Go West Young Man


Patterns tend to emerge whenever we trace our origins. Back in the day, families would establish a home base and entire generations thereafter seemed to stay close to that same area. But eventually an enterprising soul would spot an opportunity and venture from the familiar into the unknown. For most of us, this is exactly how we came to be born and raised in America. One or more of our ancestors took the chance on the opportunity of a new life in a new world.

But once settled in America, the pattern repeated. Generations would remain in the area where their parents lived, and their parents before them. Eventually, other opportunities would arise that would cause people to venture beyond the homes they had always known. One branch of our family is an example of this. They were, for generations, firmly entrenched as farmers in the Cove Creek area of West Virginia. But in the late 1800s, evidence of the family name began to be seen showing up on the other side of the country… in Oregon.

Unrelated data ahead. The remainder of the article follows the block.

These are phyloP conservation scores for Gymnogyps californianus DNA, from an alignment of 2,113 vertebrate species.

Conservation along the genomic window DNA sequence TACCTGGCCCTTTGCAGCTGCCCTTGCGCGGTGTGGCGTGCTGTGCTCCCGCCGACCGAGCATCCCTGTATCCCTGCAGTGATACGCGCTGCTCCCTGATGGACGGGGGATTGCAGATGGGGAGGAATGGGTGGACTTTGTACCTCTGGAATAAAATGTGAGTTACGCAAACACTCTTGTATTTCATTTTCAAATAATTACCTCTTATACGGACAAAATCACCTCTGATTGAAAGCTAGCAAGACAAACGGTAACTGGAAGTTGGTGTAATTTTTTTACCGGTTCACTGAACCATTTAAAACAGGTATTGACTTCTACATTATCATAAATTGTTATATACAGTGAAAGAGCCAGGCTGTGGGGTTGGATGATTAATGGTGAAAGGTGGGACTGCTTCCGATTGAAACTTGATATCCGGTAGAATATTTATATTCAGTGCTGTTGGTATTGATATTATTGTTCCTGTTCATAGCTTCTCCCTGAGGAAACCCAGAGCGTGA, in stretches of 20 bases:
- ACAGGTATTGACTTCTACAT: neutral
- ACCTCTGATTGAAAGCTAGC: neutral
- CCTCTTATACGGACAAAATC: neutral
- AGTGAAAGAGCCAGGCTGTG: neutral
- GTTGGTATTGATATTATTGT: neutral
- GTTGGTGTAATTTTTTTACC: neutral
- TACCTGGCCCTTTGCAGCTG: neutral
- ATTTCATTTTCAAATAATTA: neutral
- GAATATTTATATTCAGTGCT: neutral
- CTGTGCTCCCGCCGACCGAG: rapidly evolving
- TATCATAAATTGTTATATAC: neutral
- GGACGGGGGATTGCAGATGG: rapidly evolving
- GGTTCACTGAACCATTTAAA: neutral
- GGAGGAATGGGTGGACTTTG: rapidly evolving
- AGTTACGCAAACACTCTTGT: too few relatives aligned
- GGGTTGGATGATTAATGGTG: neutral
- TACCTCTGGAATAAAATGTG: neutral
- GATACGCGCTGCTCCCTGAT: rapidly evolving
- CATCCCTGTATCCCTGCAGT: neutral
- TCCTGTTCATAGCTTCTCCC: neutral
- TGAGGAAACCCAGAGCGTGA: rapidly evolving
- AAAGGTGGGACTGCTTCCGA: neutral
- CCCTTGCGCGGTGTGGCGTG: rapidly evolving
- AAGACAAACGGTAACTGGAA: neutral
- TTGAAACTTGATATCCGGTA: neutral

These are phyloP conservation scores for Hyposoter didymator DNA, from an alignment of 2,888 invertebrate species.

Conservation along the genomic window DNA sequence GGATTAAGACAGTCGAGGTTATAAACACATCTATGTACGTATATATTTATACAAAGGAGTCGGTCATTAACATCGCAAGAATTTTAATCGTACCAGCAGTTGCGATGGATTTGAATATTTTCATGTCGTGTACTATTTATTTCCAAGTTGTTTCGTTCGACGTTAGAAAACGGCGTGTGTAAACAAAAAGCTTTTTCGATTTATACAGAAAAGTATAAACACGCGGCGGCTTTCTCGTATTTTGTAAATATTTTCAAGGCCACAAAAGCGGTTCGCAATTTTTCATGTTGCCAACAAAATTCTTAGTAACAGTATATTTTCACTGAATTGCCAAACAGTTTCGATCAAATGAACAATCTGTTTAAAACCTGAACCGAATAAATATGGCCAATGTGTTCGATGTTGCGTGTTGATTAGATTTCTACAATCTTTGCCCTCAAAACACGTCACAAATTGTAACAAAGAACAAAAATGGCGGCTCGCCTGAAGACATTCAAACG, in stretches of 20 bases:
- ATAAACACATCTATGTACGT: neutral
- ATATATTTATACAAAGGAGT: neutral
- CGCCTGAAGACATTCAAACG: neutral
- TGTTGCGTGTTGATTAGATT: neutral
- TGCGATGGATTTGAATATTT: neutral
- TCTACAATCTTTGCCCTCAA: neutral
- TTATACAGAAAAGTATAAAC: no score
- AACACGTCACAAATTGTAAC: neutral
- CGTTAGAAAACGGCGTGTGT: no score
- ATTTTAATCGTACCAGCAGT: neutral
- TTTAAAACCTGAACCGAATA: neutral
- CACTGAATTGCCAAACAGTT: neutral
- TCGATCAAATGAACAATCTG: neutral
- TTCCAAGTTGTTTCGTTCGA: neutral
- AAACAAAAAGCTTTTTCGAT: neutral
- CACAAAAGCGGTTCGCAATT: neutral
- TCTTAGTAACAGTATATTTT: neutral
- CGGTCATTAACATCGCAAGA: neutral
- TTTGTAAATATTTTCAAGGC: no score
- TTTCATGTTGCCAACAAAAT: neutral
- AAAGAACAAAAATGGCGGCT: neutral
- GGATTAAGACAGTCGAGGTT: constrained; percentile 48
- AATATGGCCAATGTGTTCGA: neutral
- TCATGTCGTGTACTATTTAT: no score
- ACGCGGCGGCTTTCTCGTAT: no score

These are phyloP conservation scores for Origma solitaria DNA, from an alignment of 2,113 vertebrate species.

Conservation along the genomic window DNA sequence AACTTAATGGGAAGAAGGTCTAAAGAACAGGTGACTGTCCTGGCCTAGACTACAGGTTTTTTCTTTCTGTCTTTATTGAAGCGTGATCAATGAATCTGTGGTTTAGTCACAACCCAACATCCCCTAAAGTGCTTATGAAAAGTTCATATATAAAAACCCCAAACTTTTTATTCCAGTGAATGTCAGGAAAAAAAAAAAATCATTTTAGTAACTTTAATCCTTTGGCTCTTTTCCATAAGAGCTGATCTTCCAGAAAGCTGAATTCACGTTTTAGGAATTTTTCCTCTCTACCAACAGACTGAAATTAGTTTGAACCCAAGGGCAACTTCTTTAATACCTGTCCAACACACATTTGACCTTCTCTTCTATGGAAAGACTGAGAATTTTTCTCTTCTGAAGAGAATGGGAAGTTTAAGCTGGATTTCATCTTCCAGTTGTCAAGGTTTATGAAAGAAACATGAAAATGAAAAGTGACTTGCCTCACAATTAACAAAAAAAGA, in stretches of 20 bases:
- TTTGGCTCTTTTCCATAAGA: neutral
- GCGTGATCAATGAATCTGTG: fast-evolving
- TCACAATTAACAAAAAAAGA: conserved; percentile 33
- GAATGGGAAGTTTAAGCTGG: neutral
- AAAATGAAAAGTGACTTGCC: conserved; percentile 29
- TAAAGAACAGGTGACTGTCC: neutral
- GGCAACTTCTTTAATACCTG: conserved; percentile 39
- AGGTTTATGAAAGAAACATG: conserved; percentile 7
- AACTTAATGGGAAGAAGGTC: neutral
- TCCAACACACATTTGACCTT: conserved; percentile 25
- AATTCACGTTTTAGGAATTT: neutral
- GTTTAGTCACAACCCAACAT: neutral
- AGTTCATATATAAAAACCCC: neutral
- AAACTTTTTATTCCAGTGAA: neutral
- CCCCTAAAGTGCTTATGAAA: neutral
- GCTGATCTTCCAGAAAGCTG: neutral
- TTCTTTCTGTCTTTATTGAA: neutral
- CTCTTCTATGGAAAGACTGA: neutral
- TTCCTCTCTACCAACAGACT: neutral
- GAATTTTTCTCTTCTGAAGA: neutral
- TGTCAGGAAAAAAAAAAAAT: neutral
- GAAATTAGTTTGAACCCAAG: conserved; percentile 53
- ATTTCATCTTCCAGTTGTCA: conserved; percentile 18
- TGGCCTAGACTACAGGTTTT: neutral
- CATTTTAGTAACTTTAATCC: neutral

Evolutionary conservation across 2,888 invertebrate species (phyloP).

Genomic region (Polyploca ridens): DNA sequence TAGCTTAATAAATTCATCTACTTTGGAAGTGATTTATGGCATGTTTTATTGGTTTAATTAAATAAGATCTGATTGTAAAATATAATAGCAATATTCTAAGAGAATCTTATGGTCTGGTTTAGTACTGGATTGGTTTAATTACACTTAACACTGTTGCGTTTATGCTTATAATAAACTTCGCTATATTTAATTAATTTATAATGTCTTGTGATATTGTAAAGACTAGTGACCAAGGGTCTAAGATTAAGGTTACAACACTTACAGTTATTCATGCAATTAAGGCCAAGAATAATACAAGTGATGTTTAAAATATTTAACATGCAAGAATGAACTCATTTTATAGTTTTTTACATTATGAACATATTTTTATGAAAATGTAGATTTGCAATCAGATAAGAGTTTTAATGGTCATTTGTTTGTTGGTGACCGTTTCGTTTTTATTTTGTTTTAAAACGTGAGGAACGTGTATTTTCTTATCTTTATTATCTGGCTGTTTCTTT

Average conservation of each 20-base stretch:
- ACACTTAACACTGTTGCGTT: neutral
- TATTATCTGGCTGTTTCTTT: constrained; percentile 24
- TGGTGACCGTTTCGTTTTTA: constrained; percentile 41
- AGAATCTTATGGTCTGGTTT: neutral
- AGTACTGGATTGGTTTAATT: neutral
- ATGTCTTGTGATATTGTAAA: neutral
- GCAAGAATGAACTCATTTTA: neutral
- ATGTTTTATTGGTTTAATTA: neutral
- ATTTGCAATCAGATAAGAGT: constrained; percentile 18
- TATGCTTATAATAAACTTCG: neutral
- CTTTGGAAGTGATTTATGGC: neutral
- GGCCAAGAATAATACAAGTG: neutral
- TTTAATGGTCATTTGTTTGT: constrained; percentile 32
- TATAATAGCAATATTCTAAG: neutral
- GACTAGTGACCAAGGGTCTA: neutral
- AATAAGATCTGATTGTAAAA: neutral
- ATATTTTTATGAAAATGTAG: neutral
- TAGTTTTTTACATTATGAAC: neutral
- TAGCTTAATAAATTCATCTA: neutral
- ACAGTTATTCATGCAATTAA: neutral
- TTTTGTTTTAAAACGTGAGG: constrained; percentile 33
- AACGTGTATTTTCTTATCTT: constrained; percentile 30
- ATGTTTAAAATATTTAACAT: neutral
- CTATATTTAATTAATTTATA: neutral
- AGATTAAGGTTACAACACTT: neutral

Looking deeper, we find an explanation. The federal government, under the Homestead Act of 1862, released public domain land to the general public. it was made available for people to be granted ownership of land (up to 160 acres) in exchange for a willingness to work and live on said land for no less than five consecutive years. Governor D. Daniel, the great-great-granduncle of one of our family members, was among those who took advantage of this opportunity. Leaving his home in West Virginia he, along with his wife and seven children, traveled west by train and wagon to the untamed land of Wallowa County in Oregon. He was 39 years old. Once there, he built a home for his family as well as a school which he called Utopia. He even served as postmaster for the area for a few years while it got established. Today, Wallowa County has a population of 7008.

Michael Ondrasik and Home Video Studio specialize in the preservation of family memories through the digitalization of film, videotapes, audio recordings, photos, negatives, and slides. For more information, call 352-735-8550 or visit our website.

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